Denton Little’s Deathdate

Denton Little’s Deathdate by Lance Rubin (April 14, 2015, Knopf Books for Young Readers)
Review by KM

I did it again, friends. I started a book for the beginning of a series when the sequels are no where close to be out. I always say I’m not going to do it anymore, that I’m going to wait until all the books are out. It never works.

I don’t know for sure that this is the beginning of a series, but I need more, so I am demanding a sequel. Maybe two or three.



Denton Little’s Deathdate takes place in a world exactly like our own except that everyone knows the day on which they will die. For Denton, that’s in just two days—the day of his senior prom.

Despite his early deathdate, Denton has always wanted to live a normal life, but his final days are filled with dramatic firsts. First hangover. First sex. First love triangle—as the first sex seems to have happened not with his adoring girlfriend, but with his best friend’s hostile sister. (Though he’s not totally sure—see, first hangover.) His anxiety builds when he discovers a strange purple rash making its way up his body. Is this what will kill him? And then a strange man shows up at his funeral, claiming to have known Denton’s long-deceased mother, and warning him to beware of suspicious government characters. . . . Suddenly Denton’s life is filled with mysterious questions and precious little time to find the answers.



I love the premise of this plot. Everyone knowing when they’d die? That’d be really cool! Or really anxiety-inducing, to be honest. I think I’d like to know when I’d die. It definitely forces you to embrace your morality and the alterations in the way death is mourned are intriguing.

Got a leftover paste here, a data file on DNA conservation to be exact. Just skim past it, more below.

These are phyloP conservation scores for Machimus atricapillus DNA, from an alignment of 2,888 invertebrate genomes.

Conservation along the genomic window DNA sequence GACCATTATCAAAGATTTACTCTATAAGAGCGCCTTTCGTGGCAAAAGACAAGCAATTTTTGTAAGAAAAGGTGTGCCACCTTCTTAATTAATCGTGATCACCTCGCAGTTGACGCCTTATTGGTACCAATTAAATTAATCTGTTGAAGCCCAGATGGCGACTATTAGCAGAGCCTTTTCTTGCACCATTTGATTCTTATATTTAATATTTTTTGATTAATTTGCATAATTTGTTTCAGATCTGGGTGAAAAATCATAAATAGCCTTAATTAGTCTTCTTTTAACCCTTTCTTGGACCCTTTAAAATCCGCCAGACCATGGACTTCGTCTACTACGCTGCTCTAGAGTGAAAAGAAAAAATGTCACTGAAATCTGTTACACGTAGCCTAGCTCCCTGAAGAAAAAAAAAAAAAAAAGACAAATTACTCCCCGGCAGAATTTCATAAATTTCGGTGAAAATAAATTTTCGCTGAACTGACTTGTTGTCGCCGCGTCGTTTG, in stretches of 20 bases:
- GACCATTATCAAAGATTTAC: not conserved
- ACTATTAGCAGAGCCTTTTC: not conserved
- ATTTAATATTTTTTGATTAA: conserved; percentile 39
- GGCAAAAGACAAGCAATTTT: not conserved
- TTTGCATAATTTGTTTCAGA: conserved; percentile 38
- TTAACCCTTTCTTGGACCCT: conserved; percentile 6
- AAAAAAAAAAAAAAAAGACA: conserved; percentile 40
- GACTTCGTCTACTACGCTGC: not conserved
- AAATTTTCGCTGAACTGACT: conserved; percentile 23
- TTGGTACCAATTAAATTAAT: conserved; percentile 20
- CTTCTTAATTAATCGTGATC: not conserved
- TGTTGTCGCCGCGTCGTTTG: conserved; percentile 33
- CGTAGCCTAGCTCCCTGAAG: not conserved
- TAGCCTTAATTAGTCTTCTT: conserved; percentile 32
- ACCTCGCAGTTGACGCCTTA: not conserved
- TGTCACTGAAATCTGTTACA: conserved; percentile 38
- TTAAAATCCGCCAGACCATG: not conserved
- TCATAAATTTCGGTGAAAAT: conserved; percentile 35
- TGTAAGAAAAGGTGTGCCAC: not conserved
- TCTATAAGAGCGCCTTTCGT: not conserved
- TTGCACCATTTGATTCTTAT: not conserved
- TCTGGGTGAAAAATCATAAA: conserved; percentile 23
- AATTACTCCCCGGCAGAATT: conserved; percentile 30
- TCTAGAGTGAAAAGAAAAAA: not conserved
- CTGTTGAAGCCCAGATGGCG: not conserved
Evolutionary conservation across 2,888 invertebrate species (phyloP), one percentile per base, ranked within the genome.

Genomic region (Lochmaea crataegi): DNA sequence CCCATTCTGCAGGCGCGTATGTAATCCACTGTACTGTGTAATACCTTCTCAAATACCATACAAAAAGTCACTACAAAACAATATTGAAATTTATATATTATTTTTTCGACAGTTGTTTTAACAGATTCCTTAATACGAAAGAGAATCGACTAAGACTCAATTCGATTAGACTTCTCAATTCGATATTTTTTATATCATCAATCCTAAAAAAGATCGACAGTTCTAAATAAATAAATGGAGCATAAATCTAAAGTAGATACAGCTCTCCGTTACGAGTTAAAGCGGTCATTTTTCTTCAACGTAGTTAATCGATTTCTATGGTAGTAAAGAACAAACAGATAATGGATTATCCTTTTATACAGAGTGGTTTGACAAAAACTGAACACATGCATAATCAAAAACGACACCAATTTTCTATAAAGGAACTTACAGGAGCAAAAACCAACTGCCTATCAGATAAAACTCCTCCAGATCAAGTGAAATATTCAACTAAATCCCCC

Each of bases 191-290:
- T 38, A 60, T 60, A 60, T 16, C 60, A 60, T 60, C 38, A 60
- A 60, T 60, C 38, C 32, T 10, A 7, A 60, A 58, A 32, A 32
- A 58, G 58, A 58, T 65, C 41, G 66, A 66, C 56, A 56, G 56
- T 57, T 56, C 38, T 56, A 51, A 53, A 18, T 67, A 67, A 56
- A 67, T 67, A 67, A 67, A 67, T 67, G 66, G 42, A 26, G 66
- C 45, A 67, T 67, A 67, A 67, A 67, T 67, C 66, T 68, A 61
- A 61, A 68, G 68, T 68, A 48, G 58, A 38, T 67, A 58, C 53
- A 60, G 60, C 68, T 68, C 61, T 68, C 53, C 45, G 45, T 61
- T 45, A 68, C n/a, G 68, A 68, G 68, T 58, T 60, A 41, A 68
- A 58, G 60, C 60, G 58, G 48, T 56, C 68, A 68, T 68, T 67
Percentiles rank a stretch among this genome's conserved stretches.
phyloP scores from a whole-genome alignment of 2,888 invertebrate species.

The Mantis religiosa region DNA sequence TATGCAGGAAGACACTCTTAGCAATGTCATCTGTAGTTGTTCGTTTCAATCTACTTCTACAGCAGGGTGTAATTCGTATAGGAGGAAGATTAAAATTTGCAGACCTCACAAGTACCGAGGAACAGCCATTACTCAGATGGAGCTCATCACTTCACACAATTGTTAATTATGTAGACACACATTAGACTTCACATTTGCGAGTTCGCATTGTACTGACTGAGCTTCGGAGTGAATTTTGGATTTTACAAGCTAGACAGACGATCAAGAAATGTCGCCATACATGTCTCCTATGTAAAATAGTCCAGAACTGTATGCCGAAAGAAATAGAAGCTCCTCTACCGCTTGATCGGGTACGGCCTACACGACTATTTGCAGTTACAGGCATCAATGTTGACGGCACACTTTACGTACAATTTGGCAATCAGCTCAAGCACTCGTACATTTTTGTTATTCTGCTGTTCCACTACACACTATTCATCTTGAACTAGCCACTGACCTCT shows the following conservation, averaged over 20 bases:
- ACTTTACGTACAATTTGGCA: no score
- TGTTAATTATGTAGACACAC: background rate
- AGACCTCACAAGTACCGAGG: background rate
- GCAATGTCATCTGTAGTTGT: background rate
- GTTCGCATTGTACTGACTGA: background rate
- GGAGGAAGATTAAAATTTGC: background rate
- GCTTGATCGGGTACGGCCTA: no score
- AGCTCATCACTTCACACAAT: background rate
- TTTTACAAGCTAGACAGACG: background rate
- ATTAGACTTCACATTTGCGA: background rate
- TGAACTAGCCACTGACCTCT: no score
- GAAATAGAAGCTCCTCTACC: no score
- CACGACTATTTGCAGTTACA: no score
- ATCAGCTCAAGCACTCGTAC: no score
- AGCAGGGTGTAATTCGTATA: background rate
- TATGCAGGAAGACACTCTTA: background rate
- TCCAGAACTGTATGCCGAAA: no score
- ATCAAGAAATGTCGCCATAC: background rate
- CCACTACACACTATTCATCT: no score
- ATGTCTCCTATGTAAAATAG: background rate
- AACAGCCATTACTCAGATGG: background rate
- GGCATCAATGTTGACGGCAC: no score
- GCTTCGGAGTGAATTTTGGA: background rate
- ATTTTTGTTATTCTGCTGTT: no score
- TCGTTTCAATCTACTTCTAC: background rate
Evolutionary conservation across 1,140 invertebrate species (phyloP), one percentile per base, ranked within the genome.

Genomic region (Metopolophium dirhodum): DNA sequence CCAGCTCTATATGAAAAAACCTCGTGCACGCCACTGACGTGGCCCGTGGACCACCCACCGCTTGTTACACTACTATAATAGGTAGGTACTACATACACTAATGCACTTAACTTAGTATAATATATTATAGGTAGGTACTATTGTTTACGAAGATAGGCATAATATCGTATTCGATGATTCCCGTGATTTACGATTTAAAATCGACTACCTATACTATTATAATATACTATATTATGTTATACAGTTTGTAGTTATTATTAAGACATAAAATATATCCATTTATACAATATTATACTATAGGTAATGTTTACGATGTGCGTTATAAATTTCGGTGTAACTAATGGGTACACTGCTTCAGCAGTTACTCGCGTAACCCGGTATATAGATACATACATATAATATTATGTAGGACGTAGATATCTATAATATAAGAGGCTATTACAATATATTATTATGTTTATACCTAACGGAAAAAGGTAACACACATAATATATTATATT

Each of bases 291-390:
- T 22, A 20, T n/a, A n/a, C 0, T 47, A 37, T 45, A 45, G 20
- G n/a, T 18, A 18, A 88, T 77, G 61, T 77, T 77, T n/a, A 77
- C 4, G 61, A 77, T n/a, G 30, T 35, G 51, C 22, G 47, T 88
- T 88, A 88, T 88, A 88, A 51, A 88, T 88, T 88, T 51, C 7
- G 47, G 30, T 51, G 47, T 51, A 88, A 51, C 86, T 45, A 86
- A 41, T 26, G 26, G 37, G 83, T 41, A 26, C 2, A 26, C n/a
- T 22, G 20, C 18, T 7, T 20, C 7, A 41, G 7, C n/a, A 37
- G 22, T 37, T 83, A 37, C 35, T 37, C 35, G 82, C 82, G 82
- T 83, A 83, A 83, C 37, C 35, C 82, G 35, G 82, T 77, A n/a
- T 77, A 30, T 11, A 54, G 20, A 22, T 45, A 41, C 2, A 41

The writing itself is funny and fast paced. There is so much action happening in each scene. I don’t like to gender books at all (Read what you will and definitely don’t condemn someone for what they’re reading!), but I have noticed that it’s much easier to get one of my guy friends to read a book that’s fast-paced than it is to get them to read a drawn out plot. I totally plan on buying this for my guy cousins in high school.


Denton makes douchey mistakes that would typically make me hate a character or avoid them if they were real. I’m not quite sure how, but his perspective made me think of them more as accidents — things he stumbled into without realizing he got there. I definitely wouldn’t call him innocent, but there’s this oddly endearing part of his character that makes me grant him more leeway.

I will warn some parents: there are more sexual references than I would have expected, probably enough to get it banned from some school libraries, but certainly the right amount to make it realistic. I never went a day in high school without a guy talking about their dick at the lunch table. If it was completely dry, I’d probably have connected less than I did.

All in all, I’m really looking forward to a sequel to this. It deserves one. I’ll let starting a new series before it’s finished slide — but only this time.